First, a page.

An increase in affordability and the much-hoped-for natural gas project could spell big things for Darwin in 2011.
There appears to be an interesting dichotomy in the Top End, with a steady economy and low unemployment failing to prop up a slowing property market.
“The relatively-small Northern Territory economy is being underpinned by very low unemployment together with firm retail spending and equipment investment,” writes CommSec chief economist Craig James, in his State of the States economic report.
“But the housing sector has begun to slow, reflected in weaker housing finance and dwelling starts.”
As with much of Australia, the blame rests with interest rate hikes and strict post-GFC mortgage lending criteria. And these forces, paired with Darwin’s affordability issue, have contributed to its recent property market slowdown.
“There are a whole lot of issues that have come into play, not the least of which are interest rates and what’s happening in that banking cycle,” says the Northern Territory’s Real Estate Institute (REINT) CEO Quentin Kilian.
“Access to finance is getting harder and harder. Banks are tightening up on their LVRs and becoming a lot more rigorous in the methodology they use in the lending process,” he adds.
However, Darwin’s recent doldrums have seen something of a shift in the affordability stakes, and this may stimulate more buyer activity during 2011. Australian Property Monitors (APM) economist, Dr Andrew Wilson, points out that Darwin has fallen on the list of most expensive capital cities – for house purchases especially.
“The latest median price data now shows that Darwin is the fourth most expensive city in Australia in terms of median house price. It’s gone from being number two consistently behind Sydney to number four, now behind Melbourne and Canberra,” he explains.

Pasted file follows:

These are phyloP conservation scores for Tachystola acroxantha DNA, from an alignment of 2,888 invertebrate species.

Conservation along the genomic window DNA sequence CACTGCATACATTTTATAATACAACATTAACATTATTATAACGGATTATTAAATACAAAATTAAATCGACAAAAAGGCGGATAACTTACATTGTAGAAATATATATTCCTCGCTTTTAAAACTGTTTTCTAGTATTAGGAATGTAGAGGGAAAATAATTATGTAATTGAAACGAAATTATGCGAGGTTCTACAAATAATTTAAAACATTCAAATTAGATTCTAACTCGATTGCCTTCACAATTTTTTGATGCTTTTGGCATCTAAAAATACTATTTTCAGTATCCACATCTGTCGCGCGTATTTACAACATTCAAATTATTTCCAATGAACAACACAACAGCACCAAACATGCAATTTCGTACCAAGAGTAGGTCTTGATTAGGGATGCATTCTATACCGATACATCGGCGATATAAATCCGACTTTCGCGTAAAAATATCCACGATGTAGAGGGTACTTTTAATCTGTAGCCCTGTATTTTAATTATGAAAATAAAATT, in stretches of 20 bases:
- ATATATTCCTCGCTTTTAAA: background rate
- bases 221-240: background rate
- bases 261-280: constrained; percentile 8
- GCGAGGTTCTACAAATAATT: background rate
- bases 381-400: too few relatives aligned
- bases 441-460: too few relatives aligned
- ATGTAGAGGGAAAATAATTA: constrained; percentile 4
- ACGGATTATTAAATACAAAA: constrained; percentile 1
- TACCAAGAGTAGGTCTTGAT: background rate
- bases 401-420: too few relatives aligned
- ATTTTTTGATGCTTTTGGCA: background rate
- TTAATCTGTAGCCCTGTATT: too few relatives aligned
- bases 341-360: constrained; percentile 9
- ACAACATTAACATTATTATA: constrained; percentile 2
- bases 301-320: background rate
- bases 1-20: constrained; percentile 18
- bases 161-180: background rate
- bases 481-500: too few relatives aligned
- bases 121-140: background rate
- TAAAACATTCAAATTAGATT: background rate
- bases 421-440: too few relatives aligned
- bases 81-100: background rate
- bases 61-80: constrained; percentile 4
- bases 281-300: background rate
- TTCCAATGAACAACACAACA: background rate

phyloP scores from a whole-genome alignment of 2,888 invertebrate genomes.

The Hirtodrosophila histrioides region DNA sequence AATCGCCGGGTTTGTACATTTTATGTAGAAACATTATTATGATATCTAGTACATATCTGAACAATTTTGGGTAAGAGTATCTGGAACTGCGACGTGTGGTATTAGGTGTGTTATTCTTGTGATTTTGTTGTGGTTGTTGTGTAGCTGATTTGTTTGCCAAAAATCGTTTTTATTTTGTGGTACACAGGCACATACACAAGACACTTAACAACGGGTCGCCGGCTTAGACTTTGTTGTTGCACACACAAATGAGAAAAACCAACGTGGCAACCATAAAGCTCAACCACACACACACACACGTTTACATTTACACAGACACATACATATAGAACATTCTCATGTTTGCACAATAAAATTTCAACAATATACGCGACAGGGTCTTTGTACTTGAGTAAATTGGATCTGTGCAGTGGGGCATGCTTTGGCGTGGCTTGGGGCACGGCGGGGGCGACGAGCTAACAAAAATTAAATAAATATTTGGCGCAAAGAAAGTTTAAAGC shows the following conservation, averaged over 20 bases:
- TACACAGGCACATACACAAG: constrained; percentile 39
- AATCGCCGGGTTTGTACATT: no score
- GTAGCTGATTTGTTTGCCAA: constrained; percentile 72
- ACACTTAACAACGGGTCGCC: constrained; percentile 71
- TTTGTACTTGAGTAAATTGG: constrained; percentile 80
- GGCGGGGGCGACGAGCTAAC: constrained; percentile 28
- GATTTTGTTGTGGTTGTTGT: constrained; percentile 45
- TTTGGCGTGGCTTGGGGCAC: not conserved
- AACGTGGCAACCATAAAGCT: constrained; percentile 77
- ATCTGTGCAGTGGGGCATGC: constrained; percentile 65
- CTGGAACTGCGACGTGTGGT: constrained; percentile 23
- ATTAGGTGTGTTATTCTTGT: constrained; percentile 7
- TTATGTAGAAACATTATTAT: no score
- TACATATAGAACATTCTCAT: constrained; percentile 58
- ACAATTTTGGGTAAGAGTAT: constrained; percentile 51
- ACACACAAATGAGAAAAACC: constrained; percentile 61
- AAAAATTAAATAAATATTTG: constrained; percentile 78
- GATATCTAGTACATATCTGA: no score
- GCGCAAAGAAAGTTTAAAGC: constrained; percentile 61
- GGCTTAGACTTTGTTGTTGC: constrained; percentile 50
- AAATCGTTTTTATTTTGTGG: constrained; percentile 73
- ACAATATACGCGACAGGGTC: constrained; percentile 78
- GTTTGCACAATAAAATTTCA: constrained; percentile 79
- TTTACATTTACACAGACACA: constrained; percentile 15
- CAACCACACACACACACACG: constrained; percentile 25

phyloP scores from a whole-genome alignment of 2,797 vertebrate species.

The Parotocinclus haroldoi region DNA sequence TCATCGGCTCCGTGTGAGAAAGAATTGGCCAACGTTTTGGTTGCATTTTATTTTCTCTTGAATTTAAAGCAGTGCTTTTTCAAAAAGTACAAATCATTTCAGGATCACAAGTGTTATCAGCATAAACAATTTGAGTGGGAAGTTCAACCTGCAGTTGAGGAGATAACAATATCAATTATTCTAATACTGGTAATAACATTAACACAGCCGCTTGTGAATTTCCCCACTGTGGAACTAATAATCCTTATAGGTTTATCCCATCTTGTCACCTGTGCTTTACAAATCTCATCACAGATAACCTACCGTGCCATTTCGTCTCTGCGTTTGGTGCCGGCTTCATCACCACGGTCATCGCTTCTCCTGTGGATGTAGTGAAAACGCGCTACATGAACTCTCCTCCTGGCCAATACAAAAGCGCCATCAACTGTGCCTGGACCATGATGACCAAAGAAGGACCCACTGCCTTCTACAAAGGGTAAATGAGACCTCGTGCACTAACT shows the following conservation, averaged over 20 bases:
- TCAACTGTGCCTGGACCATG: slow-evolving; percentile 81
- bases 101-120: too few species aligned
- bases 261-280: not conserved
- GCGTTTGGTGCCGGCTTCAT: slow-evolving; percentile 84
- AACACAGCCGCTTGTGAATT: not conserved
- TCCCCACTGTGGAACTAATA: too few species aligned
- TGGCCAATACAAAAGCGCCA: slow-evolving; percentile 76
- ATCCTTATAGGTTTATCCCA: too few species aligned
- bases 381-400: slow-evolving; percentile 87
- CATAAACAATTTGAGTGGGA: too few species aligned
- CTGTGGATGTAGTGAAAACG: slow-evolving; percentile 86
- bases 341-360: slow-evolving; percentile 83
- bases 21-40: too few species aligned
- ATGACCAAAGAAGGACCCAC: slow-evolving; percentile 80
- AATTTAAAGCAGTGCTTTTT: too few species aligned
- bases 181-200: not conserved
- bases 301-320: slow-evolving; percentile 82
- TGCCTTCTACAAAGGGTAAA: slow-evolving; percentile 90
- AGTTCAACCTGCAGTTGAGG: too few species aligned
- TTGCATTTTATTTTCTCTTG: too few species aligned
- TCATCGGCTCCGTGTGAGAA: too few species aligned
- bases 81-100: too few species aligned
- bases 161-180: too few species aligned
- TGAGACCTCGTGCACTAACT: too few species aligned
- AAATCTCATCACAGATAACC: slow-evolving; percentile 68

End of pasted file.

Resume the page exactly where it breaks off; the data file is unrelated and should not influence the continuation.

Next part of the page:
“Given economic growth moving into 2011, with incomes rising and unemployment continuing to decline, we’ll see a bit more buyer activity and a bit more confidence in the marketplace,” he adds.
Volatile unit market
The unit market especially seems to have been struggling of late, but those in the know point out that short-term growth figures can be misleading given the relatively small amount of units that are actually sold in Darwin.
“The unit prices in Darwin have fallen backwards in the last quarter by about 6%, but that follows a 9% rise in the quarter before. So it’s one of those data sets that tends to be quite volatile,” says Wilson.
Buyer activity for units in Darwin also shows volatility in pure percentage terms, but once again the overall number of sales needs to be taken into consideration to understand the bigger picture.
“Units took a bit of a hit. The largest movement was at the top end of the market, which saw 28 less sales in inner Darwin, or an 18.4% drop, and a 10% drop in the northern suburbs,” says Kilian.
“Palmerston, however, saw unit and townhouses rise in sales volumes by over 60%, but that is accounted for by virtually one or two developments. We’re talking in such small numbers that one large development can skew the percentages,” he adds.
Now that international oil and gas company INPEX is looking into funding a multi-billion dollar natural gas project in Darwin Harbour, hopes are high that the scheme will go ahead and fuel a new economic boom in the city. Such a large-scale development would inevitably bring with it new workers and a renewed demand for property in the territory capital.
“If that were to go ahead and go into the construction phase I think you could see Darwin’s median house price increase overnight by 50%,” says Raine & Horne Darwin’s general manager, Glenn Grantham. “Demand could quadruple just on the strength of that one major development.”
But Grantham warns that “by the same token, if that one major development fell apart, you could very easily see Darwin drop by 20% overnight”.
The inside knowledge, says Kilian, is that INPEX is keen to secure the funding and go ahead with its big plans. In the meantime however, the city will be holding its breath for a final decision.
“INPEX have just raised $6.6bn worth of capital in a share offer that was oversubscribed by six times,” says Kilian.
“While it’s never going to be absolute until they get that final investment decision at the end of 2011, it’s sending positive signals that the project will go ahead.”
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